Middle School artists create their own celebrations of Diwali

Good luck and prosperity at the Bridgewater-Raritan Middle School was delivered by the artwork created by the students to celebrate Diwal on Wednesday, October 26.

To commemorate Diwali, which was observed by the Bridgewater-Raritan Regional School District's 11 schools on Monday, October 23, students grabbed their chalk and created Rangoli designs on the front entrance and the side walkways to the Middle School.

Students who participated in this artful event were presented with a pass card, which included a written explanation of Diwali that included the meaning of the word, which is “Festival of Light.”

The description on the card also educated the students that Diwali is the “Most celebrated holiday in South Asian cultures” and that it  “Celebrates how good conquers evil, knowledge wins over ignorance, and light beats out darkness.”

Rangoli is a form of art of decoration drawn on the floor of the entrances of homes. It is thought that the art brings good luck and prosperity in the house and in the family and to also welcome guests, according to an explanation on Wikipedia.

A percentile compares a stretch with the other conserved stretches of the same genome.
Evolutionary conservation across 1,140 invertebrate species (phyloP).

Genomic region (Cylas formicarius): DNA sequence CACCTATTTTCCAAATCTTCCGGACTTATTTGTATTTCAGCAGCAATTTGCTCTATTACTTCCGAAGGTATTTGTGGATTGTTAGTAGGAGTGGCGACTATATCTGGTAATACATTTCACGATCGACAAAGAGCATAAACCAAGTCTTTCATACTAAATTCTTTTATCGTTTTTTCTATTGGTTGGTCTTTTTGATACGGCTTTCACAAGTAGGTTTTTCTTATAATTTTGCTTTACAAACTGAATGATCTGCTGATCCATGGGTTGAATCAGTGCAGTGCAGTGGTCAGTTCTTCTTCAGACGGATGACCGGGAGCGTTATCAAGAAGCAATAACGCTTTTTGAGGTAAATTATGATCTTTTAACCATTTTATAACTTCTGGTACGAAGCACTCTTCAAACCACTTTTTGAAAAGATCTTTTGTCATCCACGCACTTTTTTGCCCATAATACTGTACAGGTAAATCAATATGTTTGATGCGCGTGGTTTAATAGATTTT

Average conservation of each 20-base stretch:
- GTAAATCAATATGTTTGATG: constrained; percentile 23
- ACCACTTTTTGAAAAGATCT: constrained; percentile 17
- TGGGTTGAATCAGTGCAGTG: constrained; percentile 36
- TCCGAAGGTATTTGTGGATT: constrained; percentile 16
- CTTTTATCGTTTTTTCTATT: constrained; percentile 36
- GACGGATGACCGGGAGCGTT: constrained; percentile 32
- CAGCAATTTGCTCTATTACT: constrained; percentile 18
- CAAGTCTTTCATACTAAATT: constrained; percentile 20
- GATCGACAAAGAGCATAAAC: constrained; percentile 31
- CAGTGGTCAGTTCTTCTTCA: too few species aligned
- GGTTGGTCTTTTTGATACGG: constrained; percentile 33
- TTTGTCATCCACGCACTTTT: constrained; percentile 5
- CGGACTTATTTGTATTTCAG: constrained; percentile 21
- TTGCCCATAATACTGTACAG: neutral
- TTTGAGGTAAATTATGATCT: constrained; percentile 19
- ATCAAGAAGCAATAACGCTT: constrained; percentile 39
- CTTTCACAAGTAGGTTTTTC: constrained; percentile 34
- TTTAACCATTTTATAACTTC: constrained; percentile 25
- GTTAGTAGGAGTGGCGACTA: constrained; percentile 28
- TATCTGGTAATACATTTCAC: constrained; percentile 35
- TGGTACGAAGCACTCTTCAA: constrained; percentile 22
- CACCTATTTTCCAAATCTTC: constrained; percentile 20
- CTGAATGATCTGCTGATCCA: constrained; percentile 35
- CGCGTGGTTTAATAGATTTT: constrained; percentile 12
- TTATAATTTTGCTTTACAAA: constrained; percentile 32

The idea to hand out the chalk and let the students show off their artist skills came from the Middle School’s newly formed Equity Committee.

Seventh Grade Assistant Principal Priscilla Aniegbuna, who is one of the 20 members of the committee, reported on the development of the Rangoli outside exhibit.

 “We held our first meeting recently and one of our goals is to celebrate the diversity of our school,” Assistant Principal Aniegbuna said. “Diwali was the first holiday that came up so what better way to celebrate it then with the students designing the Rangoli.”

Assistant Principal Aniegbuna credited the Middle School’s art teacher, Mary Kate Ambrose, with creating the stencils that assisted the students in their drawings.

 Ms. Ambrose is also one of the 20  Equity Committee members that include administrators, staff and teachers.

“ I showed the students in class what Indian Rangoli is,” Ms. Ambrose said. “We have a diverse population here and creating Rangoli encourages the students to share, teach and do something together.”

The students followed directions on how to design from a poster on the school building.

“We will hold more events down the road so we can continue to celebrate with our kids,” Assistant Principal Aniegbuna said.